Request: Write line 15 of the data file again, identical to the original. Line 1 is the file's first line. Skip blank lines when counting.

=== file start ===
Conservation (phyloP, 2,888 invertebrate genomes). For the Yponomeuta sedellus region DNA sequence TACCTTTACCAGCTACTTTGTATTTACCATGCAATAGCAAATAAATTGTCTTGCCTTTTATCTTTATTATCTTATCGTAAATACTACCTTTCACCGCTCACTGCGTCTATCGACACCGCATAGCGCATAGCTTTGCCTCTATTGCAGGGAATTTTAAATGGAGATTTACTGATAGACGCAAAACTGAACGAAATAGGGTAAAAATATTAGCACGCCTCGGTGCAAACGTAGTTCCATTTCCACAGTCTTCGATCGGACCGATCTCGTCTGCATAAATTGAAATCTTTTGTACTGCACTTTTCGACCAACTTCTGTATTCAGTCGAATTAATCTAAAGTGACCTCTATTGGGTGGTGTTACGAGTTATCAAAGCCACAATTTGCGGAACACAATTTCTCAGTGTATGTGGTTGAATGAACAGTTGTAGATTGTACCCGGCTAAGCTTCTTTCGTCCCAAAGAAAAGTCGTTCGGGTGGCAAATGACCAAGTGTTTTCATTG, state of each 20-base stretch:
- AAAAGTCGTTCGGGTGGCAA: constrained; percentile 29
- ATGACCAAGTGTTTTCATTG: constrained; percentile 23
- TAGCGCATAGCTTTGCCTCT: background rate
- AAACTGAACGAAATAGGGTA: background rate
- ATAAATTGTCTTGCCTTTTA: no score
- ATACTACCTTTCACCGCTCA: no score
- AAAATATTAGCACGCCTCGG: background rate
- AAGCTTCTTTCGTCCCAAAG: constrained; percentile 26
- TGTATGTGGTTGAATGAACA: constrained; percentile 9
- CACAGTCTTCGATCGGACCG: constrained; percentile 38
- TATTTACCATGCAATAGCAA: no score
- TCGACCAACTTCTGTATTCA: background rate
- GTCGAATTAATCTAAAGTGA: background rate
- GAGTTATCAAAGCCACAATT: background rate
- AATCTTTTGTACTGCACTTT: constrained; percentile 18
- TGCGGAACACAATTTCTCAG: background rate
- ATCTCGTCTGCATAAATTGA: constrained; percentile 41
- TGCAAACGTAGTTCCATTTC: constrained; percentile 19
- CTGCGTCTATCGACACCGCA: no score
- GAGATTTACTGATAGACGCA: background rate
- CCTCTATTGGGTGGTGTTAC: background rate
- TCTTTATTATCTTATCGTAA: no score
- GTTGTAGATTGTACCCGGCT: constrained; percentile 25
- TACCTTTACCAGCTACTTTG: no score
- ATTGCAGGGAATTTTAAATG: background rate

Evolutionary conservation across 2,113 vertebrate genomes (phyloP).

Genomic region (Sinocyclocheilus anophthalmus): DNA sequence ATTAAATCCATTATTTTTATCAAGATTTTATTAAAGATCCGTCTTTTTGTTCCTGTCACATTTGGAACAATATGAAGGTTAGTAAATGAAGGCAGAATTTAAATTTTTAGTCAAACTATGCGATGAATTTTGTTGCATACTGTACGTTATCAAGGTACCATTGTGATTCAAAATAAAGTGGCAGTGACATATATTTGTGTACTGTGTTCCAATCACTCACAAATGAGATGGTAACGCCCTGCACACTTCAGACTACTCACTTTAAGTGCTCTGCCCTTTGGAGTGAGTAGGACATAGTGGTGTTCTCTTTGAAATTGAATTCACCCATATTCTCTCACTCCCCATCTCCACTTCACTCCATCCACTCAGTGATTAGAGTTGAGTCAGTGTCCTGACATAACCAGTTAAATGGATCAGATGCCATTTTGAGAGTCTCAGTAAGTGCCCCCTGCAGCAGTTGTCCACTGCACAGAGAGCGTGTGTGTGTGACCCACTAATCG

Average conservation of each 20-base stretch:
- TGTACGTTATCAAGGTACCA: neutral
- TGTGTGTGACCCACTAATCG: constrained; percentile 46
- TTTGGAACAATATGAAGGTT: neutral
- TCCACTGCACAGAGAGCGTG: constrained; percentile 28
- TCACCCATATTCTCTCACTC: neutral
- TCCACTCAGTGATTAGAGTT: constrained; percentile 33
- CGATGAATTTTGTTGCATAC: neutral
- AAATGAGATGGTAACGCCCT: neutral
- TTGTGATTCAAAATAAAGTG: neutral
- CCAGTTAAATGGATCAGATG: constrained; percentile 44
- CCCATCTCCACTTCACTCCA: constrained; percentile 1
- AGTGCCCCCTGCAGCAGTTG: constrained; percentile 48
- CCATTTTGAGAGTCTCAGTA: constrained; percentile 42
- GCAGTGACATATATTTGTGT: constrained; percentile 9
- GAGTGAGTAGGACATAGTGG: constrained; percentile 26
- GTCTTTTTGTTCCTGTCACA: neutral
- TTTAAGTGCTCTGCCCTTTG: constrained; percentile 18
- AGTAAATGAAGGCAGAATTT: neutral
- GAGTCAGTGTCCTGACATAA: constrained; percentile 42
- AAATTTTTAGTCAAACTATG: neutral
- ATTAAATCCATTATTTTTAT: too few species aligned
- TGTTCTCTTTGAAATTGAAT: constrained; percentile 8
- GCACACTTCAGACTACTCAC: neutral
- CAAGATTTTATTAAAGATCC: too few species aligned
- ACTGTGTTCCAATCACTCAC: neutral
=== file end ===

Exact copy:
- GAGTTATCAAAGCCACAATT: background rate